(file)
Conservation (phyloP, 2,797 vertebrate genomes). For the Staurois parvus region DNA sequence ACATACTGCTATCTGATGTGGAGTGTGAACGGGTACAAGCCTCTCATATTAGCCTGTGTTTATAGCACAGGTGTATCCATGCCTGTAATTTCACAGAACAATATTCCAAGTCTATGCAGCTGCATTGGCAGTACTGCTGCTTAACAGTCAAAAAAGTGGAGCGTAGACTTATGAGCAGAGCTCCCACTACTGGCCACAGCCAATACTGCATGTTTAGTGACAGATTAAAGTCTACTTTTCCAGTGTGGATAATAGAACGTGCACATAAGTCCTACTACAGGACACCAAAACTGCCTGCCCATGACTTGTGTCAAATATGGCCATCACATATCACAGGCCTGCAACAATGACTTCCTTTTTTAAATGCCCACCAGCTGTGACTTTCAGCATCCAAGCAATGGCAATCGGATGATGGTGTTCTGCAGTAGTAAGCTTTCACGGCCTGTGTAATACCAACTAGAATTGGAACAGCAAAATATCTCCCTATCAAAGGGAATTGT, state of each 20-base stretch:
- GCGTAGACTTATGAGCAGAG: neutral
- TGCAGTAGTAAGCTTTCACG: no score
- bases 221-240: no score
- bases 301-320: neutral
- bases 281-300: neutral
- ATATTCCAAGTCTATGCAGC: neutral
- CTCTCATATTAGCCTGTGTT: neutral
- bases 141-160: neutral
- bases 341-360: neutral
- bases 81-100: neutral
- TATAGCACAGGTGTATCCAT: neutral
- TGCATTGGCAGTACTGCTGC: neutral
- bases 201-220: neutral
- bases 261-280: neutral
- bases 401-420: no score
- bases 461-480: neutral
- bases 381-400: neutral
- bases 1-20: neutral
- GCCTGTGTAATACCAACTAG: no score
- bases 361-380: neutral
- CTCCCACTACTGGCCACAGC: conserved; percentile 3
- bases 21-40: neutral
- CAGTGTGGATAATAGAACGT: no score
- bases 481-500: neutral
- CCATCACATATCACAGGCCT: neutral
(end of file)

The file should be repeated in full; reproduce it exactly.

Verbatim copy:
Conservation (phyloP, 2,797 vertebrate genomes). For the Staurois parvus region DNA sequence ACATACTGCTATCTGATGTGGAGTGTGAACGGGTACAAGCCTCTCATATTAGCCTGTGTTTATAGCACAGGTGTATCCATGCCTGTAATTTCACAGAACAATATTCCAAGTCTATGCAGCTGCATTGGCAGTACTGCTGCTTAACAGTCAAAAAAGTGGAGCGTAGACTTATGAGCAGAGCTCCCACTACTGGCCACAGCCAATACTGCATGTTTAGTGACAGATTAAAGTCTACTTTTCCAGTGTGGATAATAGAACGTGCACATAAGTCCTACTACAGGACACCAAAACTGCCTGCCCATGACTTGTGTCAAATATGGCCATCACATATCACAGGCCTGCAACAATGACTTCCTTTTTTAAATGCCCACCAGCTGTGACTTTCAGCATCCAAGCAATGGCAATCGGATGATGGTGTTCTGCAGTAGTAAGCTTTCACGGCCTGTGTAATACCAACTAGAATTGGAACAGCAAAATATCTCCCTATCAAAGGGAATTGT, state of each 20-base stretch:
- GCGTAGACTTATGAGCAGAG: neutral
- TGCAGTAGTAAGCTTTCACG: no score
- bases 221-240: no score
- bases 301-320: neutral
- bases 281-300: neutral
- ATATTCCAAGTCTATGCAGC: neutral
- CTCTCATATTAGCCTGTGTT: neutral
- bases 141-160: neutral
- bases 341-360: neutral
- bases 81-100: neutral
- TATAGCACAGGTGTATCCAT: neutral
- TGCATTGGCAGTACTGCTGC: neutral
- bases 201-220: neutral
- bases 261-280: neutral
- bases 401-420: no score
- bases 461-480: neutral
- bases 381-400: neutral
- bases 1-20: neutral
- GCCTGTGTAATACCAACTAG: no score
- bases 361-380: neutral
- CTCCCACTACTGGCCACAGC: conserved; percentile 3
- bases 21-40: neutral
- CAGTGTGGATAATAGAACGT: no score
- bases 481-500: neutral
- CCATCACATATCACAGGCCT: neutral